The Art of Subversion in Inquisitorial Spain: Rojas and Delicado by Manuel da Costa Fontes (review)
- Calíope: Journal of the Society for Renaissance and Baroque Hispanic Poetry
- Penn State University Press
- Volume 12, Number 1, 2006
- pp. 107-111
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- Additional Information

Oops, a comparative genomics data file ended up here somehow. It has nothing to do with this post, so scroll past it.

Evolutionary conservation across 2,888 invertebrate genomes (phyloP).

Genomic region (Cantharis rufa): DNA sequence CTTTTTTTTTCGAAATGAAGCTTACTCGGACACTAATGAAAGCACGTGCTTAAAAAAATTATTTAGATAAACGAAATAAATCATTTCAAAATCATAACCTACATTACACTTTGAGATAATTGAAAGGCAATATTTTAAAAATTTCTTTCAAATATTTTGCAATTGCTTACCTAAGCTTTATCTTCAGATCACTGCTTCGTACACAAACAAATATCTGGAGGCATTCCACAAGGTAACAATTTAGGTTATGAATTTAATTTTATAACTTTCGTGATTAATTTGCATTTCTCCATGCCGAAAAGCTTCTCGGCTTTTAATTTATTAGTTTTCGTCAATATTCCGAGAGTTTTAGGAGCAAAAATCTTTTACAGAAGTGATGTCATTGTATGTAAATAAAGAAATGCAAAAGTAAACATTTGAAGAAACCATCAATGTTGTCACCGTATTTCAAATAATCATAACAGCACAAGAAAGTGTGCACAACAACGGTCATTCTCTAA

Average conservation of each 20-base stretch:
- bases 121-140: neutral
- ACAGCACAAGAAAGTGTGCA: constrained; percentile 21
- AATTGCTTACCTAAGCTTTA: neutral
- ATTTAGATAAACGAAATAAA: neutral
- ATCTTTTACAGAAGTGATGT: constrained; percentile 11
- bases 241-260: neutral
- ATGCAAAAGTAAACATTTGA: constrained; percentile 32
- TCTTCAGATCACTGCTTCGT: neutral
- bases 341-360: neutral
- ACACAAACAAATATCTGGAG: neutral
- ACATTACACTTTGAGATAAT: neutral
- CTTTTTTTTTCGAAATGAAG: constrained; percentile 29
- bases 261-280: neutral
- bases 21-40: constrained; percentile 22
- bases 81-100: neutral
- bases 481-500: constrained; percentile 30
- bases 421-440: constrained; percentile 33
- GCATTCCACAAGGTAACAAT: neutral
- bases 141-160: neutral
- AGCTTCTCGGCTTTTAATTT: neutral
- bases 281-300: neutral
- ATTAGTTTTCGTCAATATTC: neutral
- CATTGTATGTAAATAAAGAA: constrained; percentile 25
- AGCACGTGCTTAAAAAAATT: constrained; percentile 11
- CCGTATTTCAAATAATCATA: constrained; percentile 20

RESEÑAS D D D D D 107 for a future volume in a series which continues to set the highest standards for innovative critique in our field. Reviewer’s note: Since this review was written, David R. Castillo and Massimo Lollini’s Reason and its Others: Italy, Spain and the New World has been published in the Hispanic Issues Series (Nashville: Vanderbilt UP 2006), engaging more specifically the reappraisal of the Baroque in relationship to postcolonial theory and critiques of modernity. The new volume will be a useful companion to Hispanic Baroques. Crystal Chemris Portland State University Costa Fontes, Manuel da. The Art of Subversion in Inquisitorial Spain: Rojas and Delicado. Purdue Studies in Romance Literatures 30. West Lafayette, IN: Purdue UP, 2005. PB. xiv + 346 pp. ISBN: 15575 -3348-2. Scholars with an interest in Fernando de Rojas’ La Celestina (1499) and Francisco Delicado’s La Lozana andaluza (1528), which share in common a converso authorship, are certainly at no loss for critical perspectives on these works. However, one significant, but less studied aspect of these two works, is the subversion of Christian dogma. As critical attention has often focused on the sexually subversive aspects of these works, readers may be surprised to know just to what extent Rojas and Delicado parodied certain beliefs central to their new religion, a feat accomplished during the early and vigilant years of the Inquisition. Manuel da Costa Fontes’ The Art of Subversion in Inquisitorial Spain examines precisely this issue. This highly interesting work of scholarship will appeal to specialists in Medieval and Renaissance Spanish literature and in Sephardic Jewish civilization and culture, and also to students interested in expanding their knowledge of Medieval and Golden Age Spain or of Christian-Jewish relations. Fontes’ work is well-organized and is written in an immensely readable style. Quotations are extensive and are translated to be accessible to the general reader; longer quotations of primary source material have translations appearing in the appendix. This is also a well-annotated work with an extensive bibliography. The author’s own interests in Medieval and early Modern ballads, as well as Sephardic and crypto-Judaic sources, are evident in the many intertextual parallels which he draws. Starting with a brief preface explaining the situation of conversos and the climate of the Inquisition, Fontes explains his central thesis that Rojas and Delicado used folly and sexual adventures as a 108 REVIEWS D D D D D disguise for attacking dogma central to Catholicism, as these two converso authors felt a fundamental need to express themselves in a climate of fear and repression. Fontes argues that any understanding of these two works must take into account the converso origins of their authors (xi). The eight chapters that follow lead the reader from a general understanding of the situation of conversos and their literary milieu to the specific attacks on Christianity embedded in La Celestina and La Lozana andaluza. The work concludes with a summary of his main points regarding Rojas and Delicado, and the ways in which they ridiculed Christian beliefs under the otherwise watchful eye of the Inquisition. Fontes argues that Rojas and Delicado were able to do this as conversos, because of their more educated and sophisticated ways of self-expression. Their reading audience would also include many fellow conversos who would be attuned to subtle attacks on Christianity without incurring the wrath of Inquisitors. Chapter 1 traces the historical origins of conversos and details the cultural climate in which they operated. Fontes gives the reader a clear understanding of the educated and influential world in which medieval Sephardic Jews, and their converso descendants, lived. Fontes avails himself of highly respected sources as well, such as Kamen and Domínguez Ortiz, especially in describing anti-Semitic statutes and the workings of the Inquisition. The reader learns how even in this climate of fear, a number of individual Jewish and New Christian figures intentionally blasphemed the Christian faith (26). The second chapter continues the historical context established in the first chapter, and adds frequent examples of other works written by conversos attacking Christianity, to show that Rojas and Delicado were not alone. Fontes also provides a brief introduction...